Author Archives: Sam Jones

About Sam Jones

I am an early-career ornithologist and conservation scientist and have been an avid birder and naturalist since childhood. I have been involved in a wide variety of work worldwide, particularly in expedition environments and field research throughout the new and old world tropics.

Offshore in the Pacific

South Seas ferries- The public pelagic

By Sam

The south Pacific- an unfathomably vast expanse of water peppered with myriads of sun-baked and hurricane-beaten islands- is relatively daunting territory for an independent travelling birder wishing to cover ground and experience the veritable smörgåsboard of spectacular natural history highlights on offer.
Although rife with terrestrial endemism, diversity is understandably very low on most islands and protracted periods spent in one location often lead to birding stagnation and sometimes insanity (in no given order).

Fortunately, however, as is the case with most island nations, regular (if not sometimes tenuously scheduled) boat services provide the main transport between islands. Although often creaky and a little uncomfortable, with an unevaluated capacity to deal with emergency situations at sea, these weathered bastions of the Pacific provide often unrivalled opportunities to spend cheap, quality time offshore in some of the least watched but most exciting pelagic locations in the world.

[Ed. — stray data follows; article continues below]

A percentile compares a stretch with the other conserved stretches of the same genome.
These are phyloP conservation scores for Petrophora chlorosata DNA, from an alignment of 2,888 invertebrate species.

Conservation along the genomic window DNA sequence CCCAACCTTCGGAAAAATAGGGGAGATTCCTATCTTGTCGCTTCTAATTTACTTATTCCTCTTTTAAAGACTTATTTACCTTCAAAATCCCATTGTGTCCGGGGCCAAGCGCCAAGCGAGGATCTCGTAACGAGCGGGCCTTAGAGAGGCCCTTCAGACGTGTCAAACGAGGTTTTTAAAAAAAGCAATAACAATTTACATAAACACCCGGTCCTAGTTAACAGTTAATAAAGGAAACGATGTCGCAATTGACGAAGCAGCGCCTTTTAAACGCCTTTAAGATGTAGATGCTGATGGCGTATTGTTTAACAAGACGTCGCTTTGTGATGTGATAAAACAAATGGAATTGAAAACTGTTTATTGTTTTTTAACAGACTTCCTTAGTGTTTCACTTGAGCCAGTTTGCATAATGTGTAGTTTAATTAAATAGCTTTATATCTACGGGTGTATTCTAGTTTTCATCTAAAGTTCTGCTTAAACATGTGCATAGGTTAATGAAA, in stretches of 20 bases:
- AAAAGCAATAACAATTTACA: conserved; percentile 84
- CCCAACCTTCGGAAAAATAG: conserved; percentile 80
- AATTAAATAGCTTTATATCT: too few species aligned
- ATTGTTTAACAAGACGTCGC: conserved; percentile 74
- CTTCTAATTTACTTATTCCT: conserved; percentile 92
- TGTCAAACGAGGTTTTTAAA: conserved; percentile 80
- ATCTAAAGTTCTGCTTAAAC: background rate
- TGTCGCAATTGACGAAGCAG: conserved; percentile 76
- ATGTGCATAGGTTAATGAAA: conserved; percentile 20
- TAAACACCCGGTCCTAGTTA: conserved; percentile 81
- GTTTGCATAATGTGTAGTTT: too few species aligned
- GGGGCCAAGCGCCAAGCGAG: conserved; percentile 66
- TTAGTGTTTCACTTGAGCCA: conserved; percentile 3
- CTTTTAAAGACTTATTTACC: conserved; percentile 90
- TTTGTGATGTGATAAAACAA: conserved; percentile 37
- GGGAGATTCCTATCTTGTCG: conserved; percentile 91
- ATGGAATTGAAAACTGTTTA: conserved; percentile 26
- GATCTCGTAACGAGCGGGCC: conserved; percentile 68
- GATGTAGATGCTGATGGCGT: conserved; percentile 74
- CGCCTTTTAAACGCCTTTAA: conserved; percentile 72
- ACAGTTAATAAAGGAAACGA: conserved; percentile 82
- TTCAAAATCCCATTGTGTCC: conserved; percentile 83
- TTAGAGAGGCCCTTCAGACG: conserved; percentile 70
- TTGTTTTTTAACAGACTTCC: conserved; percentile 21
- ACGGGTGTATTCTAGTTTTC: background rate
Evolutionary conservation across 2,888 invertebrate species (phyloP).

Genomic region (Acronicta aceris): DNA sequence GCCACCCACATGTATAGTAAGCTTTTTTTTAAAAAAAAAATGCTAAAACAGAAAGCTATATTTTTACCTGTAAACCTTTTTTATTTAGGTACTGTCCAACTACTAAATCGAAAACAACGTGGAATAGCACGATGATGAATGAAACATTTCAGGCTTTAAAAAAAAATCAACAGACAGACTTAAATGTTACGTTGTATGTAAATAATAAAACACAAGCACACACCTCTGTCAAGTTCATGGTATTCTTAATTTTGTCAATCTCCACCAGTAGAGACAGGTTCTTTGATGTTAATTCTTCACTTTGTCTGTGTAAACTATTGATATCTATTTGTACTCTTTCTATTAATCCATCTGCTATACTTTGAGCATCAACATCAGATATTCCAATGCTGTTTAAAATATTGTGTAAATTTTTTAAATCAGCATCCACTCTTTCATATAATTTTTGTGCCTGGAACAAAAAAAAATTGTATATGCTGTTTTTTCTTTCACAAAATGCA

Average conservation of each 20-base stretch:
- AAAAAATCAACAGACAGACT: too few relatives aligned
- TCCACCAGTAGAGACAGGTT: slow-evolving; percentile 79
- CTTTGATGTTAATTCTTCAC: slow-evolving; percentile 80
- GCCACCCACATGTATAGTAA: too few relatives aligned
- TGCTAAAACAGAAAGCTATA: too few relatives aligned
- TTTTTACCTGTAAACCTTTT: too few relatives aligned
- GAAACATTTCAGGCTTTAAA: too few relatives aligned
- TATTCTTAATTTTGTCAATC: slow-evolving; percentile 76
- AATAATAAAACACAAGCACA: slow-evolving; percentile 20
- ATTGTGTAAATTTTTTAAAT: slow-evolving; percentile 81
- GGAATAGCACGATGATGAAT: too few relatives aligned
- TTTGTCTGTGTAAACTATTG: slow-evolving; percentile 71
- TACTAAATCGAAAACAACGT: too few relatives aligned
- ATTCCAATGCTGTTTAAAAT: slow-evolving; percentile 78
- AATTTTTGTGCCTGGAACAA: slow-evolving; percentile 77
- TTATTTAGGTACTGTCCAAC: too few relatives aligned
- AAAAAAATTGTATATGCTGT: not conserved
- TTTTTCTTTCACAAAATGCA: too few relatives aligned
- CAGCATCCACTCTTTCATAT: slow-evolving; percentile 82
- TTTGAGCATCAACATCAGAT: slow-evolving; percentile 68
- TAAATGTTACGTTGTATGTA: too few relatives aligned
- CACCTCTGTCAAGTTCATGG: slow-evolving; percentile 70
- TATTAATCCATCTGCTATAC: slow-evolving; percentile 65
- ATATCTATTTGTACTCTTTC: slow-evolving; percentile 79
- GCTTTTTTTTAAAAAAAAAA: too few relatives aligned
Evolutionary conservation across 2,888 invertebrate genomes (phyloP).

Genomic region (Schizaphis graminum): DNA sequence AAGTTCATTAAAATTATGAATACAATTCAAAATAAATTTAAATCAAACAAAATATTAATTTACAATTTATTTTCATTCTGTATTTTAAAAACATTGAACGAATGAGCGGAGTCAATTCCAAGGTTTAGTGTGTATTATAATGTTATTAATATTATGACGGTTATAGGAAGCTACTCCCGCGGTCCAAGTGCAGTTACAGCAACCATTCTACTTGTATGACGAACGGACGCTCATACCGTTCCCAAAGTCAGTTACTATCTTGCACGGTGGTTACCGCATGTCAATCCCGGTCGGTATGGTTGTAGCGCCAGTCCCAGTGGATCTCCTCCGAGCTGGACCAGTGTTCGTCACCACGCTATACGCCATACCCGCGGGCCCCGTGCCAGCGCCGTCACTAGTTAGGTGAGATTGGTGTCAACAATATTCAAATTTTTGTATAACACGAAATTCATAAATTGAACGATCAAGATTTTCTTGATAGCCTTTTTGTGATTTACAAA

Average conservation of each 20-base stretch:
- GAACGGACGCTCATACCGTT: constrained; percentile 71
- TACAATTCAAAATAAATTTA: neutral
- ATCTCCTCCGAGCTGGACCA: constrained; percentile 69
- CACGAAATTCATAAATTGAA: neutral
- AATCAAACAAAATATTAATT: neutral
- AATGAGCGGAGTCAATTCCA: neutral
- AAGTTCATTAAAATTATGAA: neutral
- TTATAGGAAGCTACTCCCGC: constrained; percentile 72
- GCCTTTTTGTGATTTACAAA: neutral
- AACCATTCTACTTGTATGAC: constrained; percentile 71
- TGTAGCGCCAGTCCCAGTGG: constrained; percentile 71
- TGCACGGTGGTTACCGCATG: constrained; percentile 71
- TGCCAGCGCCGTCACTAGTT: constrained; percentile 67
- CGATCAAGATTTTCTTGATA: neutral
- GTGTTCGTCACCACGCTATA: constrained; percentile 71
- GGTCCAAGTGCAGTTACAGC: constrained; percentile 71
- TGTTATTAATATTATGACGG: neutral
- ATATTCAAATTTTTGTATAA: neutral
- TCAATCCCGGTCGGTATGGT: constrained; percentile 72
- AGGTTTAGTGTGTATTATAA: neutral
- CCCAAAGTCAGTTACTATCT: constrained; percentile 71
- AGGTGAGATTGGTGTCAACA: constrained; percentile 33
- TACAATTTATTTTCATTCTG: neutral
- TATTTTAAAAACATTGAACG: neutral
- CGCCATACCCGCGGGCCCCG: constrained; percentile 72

The unsung pelagic vessel?

The unsung pelagic?

At sea in Polynesia

A long winter on the island of Tutuila in the American Samoan archipelago, Polynesia, working on terrestrial birds offered scant opportunity to get offshore, but the chance to visit a field crew working on an island nearby finally offered some decent time travelling between islands. Buckets of chum no where to be seen, some of the finest bathymetry in the Pacific beckoned as we struck out to a stormy sunrise aboard as fine a craft for exploration as any- an old rusty ferry chuntering into the grey blue yonder..

The outbound journey, interspersed with heavy rainshowers, provided short spells of interest with numerous Tropical-type Shearwaters, revealing insights into the ongoing taxonomic conundrum of the Audobon’s/Little Shearwater Puffinus complex. These birds are likely to pertain to the dichrous central Pacific group of Tropical Shearwater.

Tropical Shearwater

Tropical Shearwater wheeling around against a dark and stormy sea at dawn

A handful of Wedge-tailed Shearwaters kept tubenose interest up, while a pod of Indo-pacific Bottlenose Dolphins joined in the fun. Sulids, in the shape of Red-footed and Brown Boobies provided plenty of close fly-bys as well as the vast feeding flocks of Black and Brown Noddies, with the odd Blue Noddie, White-tailed Tropicbird and Bridled Tern added to the mix.

Indo-pacific Bottlenose Dolphin pup

Indo-pacific Bottlenose Dolphin pup (note the Cookiecutter Shark wound)

Red-footed Booby